ill

[ il ]
/ ɪl /

adjective, worse, worst; ill·er, ill·est for 7.

noun

adverb


Nearby words

  1. ilium,
  2. ilk,
  3. ilka,
  4. ilkeston,
  5. ilkley,
  6. ill at ease,
  7. ill fame,
  8. ill feeling,
  9. ill humor,
  10. ill humour

Idioms

    ill at ease, socially uncomfortable; nervous: They were ill at ease because they didn't speak the language.

Origin of ill

1150–1200; Middle English ill(e) (noun and adj.) < Old Norse illr (adj.) ill, bad

Can be confusedill sick1 (see synonym study at the current entry)

Synonym study

1. Ill, sick mean being in bad health, not being well. Ill is the more formal word. In the U.S. the two words are used practically interchangeably except that sick is always used when the word modifies the following noun: He looks sick ( ill ); a sick person. In England, sick is not interchangeable with ill, but usually has the connotation of nauseous: She got sick and threw up. sick, however, is used before nouns just as in the U.S.: a sick man. 4. See bad1.

Grammar note

See well1.

Dictionary.com Unabridged Based on the Random House Unabridged Dictionary, © Random House, Inc. 2019


British Dictionary definitions for ill at ease

ill

/ (ɪl) /

adjective worse or worst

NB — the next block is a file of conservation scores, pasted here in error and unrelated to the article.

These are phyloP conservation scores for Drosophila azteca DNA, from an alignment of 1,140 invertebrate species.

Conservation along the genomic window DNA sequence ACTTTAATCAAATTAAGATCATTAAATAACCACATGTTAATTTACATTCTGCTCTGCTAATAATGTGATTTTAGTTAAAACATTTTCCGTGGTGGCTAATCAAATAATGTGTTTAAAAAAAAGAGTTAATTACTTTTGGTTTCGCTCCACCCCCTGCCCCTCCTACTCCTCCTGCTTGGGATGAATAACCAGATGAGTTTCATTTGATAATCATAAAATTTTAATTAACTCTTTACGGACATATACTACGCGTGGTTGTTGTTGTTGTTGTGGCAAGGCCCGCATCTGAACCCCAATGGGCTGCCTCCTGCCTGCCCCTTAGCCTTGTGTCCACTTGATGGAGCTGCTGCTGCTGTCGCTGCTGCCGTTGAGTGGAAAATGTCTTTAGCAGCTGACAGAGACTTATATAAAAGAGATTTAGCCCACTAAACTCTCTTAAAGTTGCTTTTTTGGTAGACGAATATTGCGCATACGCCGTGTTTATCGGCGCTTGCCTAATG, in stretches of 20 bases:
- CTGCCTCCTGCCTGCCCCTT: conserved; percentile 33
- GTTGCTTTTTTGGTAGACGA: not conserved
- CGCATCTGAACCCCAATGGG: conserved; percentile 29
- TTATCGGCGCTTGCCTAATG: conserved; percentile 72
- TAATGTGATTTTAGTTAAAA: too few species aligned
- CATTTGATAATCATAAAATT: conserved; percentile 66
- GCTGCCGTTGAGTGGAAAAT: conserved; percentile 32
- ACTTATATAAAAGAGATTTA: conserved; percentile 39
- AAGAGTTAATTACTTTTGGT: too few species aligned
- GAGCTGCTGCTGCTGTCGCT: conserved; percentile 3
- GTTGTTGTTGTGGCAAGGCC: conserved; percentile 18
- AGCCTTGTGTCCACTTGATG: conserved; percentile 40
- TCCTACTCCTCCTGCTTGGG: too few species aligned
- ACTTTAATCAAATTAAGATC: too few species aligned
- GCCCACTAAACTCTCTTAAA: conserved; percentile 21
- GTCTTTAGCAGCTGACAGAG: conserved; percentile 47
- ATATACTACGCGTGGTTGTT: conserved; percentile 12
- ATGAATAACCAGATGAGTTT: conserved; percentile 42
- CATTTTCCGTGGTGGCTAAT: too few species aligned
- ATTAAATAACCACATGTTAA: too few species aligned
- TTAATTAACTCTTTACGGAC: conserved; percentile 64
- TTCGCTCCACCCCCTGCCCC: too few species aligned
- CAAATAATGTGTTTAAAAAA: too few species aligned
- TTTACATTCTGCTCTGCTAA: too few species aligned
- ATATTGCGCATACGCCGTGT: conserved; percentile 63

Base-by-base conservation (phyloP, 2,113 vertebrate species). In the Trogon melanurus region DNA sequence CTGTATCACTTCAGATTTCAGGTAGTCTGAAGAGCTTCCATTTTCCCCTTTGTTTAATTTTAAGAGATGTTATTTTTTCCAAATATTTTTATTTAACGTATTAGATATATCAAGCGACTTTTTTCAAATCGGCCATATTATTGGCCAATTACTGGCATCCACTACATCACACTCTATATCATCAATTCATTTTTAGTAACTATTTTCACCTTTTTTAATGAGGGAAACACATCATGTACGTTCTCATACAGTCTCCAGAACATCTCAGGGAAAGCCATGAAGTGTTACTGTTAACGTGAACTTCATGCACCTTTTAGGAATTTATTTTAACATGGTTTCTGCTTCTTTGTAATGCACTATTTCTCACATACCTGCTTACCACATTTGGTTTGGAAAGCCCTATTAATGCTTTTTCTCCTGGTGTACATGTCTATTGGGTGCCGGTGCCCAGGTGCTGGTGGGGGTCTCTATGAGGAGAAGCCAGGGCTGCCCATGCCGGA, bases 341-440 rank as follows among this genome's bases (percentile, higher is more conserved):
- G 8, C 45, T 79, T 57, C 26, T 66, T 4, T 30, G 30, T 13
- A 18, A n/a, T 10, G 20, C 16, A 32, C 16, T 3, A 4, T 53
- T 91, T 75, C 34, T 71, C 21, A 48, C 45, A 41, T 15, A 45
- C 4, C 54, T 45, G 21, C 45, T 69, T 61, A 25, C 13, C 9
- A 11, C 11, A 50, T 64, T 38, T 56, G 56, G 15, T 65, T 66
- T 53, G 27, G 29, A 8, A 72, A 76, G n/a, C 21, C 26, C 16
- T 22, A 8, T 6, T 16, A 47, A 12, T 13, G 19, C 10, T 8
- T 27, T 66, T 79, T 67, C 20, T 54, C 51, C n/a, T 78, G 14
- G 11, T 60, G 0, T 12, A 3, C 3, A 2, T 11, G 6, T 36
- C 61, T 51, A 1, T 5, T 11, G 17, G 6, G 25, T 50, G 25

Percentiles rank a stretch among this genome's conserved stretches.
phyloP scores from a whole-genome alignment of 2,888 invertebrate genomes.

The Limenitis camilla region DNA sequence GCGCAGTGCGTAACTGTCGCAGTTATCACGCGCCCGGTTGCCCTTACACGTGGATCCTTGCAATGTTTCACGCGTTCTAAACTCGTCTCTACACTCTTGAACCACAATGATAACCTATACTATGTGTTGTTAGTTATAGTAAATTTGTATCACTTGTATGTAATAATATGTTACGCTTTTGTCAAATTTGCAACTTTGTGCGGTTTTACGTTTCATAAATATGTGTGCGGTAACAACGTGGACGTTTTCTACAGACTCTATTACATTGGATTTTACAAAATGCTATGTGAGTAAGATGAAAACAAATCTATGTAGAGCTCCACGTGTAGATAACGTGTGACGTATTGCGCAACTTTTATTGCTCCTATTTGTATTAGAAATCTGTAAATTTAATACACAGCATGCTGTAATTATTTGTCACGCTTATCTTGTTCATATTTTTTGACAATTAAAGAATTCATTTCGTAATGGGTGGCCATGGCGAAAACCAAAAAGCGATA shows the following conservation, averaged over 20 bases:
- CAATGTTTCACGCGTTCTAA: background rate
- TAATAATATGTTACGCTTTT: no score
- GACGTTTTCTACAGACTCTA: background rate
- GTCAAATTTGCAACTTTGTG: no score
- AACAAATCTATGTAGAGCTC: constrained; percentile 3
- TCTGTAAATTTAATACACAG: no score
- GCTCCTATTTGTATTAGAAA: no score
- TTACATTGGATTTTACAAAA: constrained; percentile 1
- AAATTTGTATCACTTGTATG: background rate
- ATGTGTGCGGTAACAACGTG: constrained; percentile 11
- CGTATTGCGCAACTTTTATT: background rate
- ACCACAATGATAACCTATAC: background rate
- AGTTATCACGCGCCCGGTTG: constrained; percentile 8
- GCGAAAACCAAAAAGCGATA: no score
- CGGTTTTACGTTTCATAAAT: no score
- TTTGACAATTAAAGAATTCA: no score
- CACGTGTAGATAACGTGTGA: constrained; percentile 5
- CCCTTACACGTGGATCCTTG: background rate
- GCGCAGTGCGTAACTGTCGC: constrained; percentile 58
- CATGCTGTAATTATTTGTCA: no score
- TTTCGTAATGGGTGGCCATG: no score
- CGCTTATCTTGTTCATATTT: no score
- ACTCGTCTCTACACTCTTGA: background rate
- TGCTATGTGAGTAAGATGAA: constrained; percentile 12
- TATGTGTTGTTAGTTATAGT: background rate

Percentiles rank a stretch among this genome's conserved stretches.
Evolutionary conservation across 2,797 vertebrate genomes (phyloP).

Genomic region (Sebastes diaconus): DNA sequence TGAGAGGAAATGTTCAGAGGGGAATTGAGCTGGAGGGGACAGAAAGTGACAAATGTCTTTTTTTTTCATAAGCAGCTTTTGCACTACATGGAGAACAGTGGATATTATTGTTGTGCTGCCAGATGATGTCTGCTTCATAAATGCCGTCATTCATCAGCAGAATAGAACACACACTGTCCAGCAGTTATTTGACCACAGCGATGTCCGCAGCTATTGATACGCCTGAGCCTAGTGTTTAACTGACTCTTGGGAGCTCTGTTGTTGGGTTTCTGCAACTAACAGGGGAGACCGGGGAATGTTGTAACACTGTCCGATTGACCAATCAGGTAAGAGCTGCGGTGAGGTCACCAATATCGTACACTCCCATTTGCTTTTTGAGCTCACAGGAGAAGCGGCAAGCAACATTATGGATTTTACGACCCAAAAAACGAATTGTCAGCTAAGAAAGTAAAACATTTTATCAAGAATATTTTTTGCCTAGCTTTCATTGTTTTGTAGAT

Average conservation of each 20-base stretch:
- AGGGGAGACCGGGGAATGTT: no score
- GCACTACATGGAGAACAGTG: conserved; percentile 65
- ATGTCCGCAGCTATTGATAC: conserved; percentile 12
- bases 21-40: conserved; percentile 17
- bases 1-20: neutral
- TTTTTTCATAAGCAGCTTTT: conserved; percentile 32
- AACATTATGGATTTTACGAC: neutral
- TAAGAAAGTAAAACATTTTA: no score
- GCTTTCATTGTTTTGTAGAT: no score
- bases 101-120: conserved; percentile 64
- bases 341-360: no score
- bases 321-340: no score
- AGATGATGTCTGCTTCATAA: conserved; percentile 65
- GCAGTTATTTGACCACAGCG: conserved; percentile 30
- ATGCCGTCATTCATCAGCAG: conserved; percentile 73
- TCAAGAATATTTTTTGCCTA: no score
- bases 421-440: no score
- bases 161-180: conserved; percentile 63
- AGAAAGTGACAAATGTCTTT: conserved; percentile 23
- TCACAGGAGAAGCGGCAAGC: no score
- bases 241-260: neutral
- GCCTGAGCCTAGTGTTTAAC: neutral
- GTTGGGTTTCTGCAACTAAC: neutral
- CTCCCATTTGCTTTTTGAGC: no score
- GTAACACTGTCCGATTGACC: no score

noun

adverb

Word Origin for ill

C11 (in the sense: evil): from Old Norse illr bad

Collins English Dictionary - Complete & Unabridged 2012 Digital Edition © William Collins Sons & Co. Ltd. 1979, 1986 © HarperCollins Publishers 1998, 2000, 2003, 2005, 2006, 2007, 2009, 2012

Word Origin and History for ill at ease
Online Etymology Dictionary, © 2010 Douglas Harper

Medicine definitions for ill at ease

ill

[ ĭl ]

adj.

Not healthy; sick.
Not normal, as a condition; unsound.

n.

A disease or illness, especially of animals.

The American Heritage® Stedman's Medical Dictionary Copyright © 2002, 2001, 1995 by Houghton Mifflin Company. Published by Houghton Mifflin Company.

Idioms and Phrases with ill at ease

ill at ease

Uncomfortable, uneasy, as in Large parties made him feel ill at ease. [c. 1300] For an antonym, see at ease.

ill

In addition to the idioms beginning with ill

  • ill at ease
  • ill wind that blows no one any good, it's an

, also see under

  • get sick
The American Heritage® Idioms Dictionary Copyright © 2002, 2001, 1995 by Houghton Mifflin Harcourt Publishing Company. Published by Houghton Mifflin Harcourt Publishing Company.